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August 25, 1999


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Ms Y!

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Linda Linguvic in New York

Coughing discretely behind her hand, Prema Mathai-Davis refuses to give in to the fever and flu symptoms that have been plaguing her all week.

Seated behind her large wooden desk, she takes a small sip of water from a tall clear glass, and speaks not only of the Young Women's Christian Association she leads but also of her home state of Kerala, where Christians have lived since 52 AD.

This was a natural birthplace for the expansion of the YWCA in the early part of the 20th century. As a child, Mathai-Davis, now a US citizen in her late forties, remembers her great-grandmother with her long white hair as the woman who helped to organize two YWCAs in that region. Her grandmother, mother and two great-aunts were also active. Even now, an aunt, Susie Mathai, is the Y's vice-president for western India.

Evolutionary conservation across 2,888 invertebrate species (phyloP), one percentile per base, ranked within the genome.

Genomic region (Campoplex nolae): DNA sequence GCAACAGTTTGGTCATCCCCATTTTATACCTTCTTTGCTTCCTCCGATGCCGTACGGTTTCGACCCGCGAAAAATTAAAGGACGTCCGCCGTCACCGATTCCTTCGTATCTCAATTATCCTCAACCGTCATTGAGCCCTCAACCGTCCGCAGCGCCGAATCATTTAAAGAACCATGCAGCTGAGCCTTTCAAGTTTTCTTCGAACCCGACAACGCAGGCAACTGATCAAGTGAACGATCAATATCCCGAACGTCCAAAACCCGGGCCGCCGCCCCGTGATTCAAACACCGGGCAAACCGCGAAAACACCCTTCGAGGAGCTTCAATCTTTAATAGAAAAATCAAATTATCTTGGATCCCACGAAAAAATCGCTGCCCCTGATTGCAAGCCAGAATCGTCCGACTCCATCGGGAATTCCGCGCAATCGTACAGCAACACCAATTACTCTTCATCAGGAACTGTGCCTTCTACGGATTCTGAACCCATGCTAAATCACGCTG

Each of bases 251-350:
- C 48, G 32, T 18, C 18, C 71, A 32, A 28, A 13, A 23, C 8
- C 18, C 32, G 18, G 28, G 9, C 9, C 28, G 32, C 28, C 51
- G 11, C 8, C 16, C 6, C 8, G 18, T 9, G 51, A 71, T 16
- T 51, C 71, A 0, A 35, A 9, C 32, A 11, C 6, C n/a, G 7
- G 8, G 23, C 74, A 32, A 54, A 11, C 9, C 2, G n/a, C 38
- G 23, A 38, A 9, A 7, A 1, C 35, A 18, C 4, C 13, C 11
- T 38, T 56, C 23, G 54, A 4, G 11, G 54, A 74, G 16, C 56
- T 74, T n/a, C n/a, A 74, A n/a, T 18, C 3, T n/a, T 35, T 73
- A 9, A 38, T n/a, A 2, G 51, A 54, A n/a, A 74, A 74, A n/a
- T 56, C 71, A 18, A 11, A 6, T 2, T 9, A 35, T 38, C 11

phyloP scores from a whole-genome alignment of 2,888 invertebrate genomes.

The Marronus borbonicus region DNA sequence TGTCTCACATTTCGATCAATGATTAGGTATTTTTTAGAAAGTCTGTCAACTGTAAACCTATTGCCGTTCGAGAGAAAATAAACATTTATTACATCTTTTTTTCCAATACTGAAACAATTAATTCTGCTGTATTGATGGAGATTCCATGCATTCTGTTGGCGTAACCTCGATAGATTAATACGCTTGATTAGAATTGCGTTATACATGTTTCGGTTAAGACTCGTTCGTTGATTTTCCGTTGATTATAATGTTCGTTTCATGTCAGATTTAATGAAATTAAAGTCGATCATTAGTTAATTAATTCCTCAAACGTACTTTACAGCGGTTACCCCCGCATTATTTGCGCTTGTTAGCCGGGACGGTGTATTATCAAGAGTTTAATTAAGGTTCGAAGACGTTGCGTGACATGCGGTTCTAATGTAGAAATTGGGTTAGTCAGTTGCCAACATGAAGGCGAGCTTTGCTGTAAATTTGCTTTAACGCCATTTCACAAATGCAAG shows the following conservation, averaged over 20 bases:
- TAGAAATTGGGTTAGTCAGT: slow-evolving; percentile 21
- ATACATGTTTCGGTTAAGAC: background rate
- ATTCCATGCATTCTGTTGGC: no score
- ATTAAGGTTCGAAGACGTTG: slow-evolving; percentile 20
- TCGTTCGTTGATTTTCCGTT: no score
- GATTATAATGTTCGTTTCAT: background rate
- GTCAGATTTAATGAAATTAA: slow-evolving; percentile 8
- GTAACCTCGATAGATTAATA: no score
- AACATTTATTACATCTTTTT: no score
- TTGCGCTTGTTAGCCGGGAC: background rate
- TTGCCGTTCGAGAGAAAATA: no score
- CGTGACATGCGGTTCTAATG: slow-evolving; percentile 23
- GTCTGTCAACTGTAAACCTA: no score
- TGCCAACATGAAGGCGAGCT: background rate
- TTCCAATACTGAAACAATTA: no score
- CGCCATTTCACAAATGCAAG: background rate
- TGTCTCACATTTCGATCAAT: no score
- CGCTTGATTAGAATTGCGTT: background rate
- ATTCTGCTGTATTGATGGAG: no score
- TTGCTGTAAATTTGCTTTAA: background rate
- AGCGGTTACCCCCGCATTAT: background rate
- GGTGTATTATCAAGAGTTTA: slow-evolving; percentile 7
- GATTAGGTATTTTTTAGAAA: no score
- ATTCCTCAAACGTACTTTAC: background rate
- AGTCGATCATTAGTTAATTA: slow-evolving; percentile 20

"A special Y chromosome," was the way The New York Times described her unique background when, in 1994 she became Chief Executive Officer of the YWCA in the USA, the first Asian woman to hold that position in its 135-year history.

The Y is the largest provider of shelter services for women and their families in the country. A leader in violence prevention, it offers programs and services to more than 700,000 women and children annually. It is also America's largest non-profit provider of childcare services, with 750,000 children participating in childcare and after-school programs annually.

It runs a comprehensive employment training and placement services agency, enrolling some 100,000 women annually, and is a leader in sports and physical fitness programs for women and girls.

Mathai-Davis has had many professional accomplishments, but her most recent recognition by Working Woman magazine as one of the 25 most influential working moms in their December/January 1999 edition is perhaps her favorite.

Her work in streamlining the Y's operations have also come in for high praise. The December 1998 issue of Your Money magazine published by Consumers Digest featured the YWCA as one of the 10 most popular and effective national charities. The article described the YWCA's range of program activities and highlighted its excellent low ratio of administrative expenses to total budget -- 81 per cent of money raised goes to programs and services.